ePub Assessment and Outcomes in the Arts Therapies ePub

by Caroline Miller

Caroline Miller published her first novel, Lamb in His Bosom, in 1933 and became the first Georgian to win the Pulitzer Prize for fiction. The thirty-year-old housewife and author produced one of the most critically acclaimed first novels of the Southern Renaissance period. In addition to the Pulitzer, the novel earned France's Prix Femina in 1934 and became an immediate best-seller.

Miller, the youngest of seven children, was born on August 26, 1903, in Waycross (in Ware County) to a schoolteacher and a Methodist minister. Miller's father died while she was in junior high school; her mother died in her junior year of high school. She demonstrated an early interest in writing and acting and performed in several high school plays. Shortly after graduation she married her high school English teacher, William D. Miller, and the couple moved to Baxley. In 1927, after six years of marriage, a son was born. Miller gave birth again in 1929 to twin boys. In addition to her domestic duties, Miller continued to write short stories to supplement the family income.

Described by literary critics as a work of regional historical realism, Lamb in His Bosom depicts the struggle and hardships of poor white pioneers in the nineteenth century on the south Georgia frontier, known as the wiregrass region.

The stress of sudden fame and attention strained the Millers' marriage, and in 1936 the couple divorced. In 1937 Caroline Miller married a florist and antique dealer, Clyde H. Ray Jr. The couple made their home in Waynesville, North Carolina, where Caroline helped her husband in his business and gave birth to a fourth son and a daughter.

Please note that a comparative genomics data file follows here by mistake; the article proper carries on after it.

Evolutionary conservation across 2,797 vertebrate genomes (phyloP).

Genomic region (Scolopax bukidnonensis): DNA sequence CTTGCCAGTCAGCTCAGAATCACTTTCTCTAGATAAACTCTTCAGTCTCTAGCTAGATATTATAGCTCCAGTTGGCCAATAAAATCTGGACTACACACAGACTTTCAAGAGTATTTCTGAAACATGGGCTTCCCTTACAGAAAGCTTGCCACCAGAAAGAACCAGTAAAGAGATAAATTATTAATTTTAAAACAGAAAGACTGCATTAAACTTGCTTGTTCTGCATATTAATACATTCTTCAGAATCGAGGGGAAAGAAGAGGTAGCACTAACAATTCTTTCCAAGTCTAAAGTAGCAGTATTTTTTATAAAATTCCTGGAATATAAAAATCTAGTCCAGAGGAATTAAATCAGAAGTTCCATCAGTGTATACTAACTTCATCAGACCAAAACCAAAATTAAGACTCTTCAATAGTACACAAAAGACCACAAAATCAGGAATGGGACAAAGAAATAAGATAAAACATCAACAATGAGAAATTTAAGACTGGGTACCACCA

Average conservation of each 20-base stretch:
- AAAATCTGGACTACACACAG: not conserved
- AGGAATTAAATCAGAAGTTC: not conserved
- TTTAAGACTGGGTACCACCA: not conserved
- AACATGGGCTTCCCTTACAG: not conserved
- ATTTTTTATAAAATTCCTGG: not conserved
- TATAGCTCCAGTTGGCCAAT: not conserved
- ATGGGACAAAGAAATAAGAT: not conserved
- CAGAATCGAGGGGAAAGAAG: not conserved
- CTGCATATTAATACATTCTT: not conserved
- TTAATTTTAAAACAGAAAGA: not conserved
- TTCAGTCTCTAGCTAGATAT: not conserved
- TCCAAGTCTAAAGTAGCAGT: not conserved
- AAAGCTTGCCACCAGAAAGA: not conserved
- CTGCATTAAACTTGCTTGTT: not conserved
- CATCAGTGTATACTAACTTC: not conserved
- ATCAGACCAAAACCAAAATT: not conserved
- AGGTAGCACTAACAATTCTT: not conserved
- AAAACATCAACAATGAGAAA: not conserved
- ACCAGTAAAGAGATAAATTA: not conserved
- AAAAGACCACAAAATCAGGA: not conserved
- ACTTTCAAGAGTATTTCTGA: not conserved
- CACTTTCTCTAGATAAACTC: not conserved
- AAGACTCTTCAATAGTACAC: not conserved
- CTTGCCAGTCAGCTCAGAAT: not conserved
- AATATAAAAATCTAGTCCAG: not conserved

Miller continued to write features and short stories for newspapers and magazines. Her second novel, Lebanon (1944), received a lukewarm reception from critics, and Miller herself was not satisfied with it.

During the following decades Miller wrote prolifically and completed several manuscripts. Uncomfortable in the glare of the public spotlight so many years earlier, Miller chose not to publish any additional work. She remained in her mountain home in western North Carolina, cherishing her privacy and solitude. Lamb in His Bosom enjoyed a resurgence of popularity a year after Miller's death, when Peachtree Publishers in Atlanta reprinted the novel with an afterword by historian Elizabeth Fox-Genovese. This signaled a new attention to her work by both literary scholars and historians.

Caroline Miller died on July 12, 1992, knowing that she had received what she once declared to be the true reward of a novelist—"the knowledge that after he dies he will leave the best part of himself behind."

Miller was inducted into the Georgia Writers Hall of Fame in 2007 and into Georgia Women of Achievement in 2009.
[The New Georgia Encyclopedia]

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PublisherJessica Kingsley Publishers
Release date 09.10.2013
Pages count266
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